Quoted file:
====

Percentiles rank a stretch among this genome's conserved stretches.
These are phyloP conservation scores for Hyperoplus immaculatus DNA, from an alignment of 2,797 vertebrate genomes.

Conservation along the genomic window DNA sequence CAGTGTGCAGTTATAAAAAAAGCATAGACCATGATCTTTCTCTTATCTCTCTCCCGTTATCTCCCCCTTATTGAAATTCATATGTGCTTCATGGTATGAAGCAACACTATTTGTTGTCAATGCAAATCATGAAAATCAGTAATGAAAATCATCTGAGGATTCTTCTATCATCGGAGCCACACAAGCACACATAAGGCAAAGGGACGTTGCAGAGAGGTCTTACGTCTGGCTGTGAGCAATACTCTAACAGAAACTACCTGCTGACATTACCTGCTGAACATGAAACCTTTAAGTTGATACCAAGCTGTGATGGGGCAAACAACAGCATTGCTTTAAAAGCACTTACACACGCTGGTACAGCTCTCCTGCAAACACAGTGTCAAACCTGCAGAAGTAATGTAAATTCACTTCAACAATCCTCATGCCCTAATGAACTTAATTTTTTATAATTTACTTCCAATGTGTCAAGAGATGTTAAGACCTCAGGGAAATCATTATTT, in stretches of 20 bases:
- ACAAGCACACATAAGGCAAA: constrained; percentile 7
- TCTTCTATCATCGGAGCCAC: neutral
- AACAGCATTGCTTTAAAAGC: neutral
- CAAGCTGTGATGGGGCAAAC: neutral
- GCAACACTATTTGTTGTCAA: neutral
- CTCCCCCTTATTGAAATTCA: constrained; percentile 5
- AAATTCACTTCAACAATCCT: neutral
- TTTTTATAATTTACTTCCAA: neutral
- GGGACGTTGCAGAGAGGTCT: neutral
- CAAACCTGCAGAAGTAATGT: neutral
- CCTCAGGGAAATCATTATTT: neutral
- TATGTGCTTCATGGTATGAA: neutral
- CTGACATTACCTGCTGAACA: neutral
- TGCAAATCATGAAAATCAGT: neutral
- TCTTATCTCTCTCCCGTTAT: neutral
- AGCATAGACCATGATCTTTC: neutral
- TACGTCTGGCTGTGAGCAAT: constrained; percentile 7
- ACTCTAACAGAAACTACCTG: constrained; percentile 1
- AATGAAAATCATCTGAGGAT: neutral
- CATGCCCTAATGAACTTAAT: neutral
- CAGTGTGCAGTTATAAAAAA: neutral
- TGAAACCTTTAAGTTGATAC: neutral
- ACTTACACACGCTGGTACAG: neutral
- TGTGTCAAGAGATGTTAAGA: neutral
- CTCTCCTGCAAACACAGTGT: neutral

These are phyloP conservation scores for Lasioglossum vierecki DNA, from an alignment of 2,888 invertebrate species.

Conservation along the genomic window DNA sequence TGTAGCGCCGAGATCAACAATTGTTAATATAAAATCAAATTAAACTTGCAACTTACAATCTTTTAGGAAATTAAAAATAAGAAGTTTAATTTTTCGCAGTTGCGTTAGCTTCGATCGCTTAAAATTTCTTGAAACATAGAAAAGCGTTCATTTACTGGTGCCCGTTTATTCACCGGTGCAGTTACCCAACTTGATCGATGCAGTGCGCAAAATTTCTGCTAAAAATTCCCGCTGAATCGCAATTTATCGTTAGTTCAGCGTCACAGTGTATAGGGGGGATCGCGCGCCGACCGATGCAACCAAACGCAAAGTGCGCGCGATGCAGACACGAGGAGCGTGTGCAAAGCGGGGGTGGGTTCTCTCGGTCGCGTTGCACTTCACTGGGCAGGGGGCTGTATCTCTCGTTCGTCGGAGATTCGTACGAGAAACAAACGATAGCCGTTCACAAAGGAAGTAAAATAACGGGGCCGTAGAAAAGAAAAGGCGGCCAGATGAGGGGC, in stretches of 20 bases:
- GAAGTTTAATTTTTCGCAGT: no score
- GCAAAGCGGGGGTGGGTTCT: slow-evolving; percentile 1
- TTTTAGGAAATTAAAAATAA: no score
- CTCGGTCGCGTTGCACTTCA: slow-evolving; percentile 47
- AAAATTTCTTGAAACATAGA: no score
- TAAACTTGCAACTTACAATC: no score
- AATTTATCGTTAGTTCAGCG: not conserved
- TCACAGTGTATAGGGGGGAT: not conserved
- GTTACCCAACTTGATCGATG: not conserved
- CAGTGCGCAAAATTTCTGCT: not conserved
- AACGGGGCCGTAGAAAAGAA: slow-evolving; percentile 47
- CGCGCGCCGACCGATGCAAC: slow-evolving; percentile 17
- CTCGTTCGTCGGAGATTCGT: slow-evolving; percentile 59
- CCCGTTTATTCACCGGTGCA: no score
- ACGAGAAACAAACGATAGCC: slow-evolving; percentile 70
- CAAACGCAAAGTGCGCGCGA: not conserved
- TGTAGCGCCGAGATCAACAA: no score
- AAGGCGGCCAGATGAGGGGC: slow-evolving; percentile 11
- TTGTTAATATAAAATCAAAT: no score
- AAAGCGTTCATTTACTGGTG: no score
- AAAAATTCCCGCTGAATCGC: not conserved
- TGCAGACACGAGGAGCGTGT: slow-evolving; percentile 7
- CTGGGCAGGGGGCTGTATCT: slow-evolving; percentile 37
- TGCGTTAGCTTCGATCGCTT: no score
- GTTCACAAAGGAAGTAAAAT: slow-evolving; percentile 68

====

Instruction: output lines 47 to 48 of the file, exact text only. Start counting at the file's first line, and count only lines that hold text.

- TGTAGCGCCGAGATCAACAA: no score
- AAGGCGGCCAGATGAGGGGC: slow-evolving; percentile 11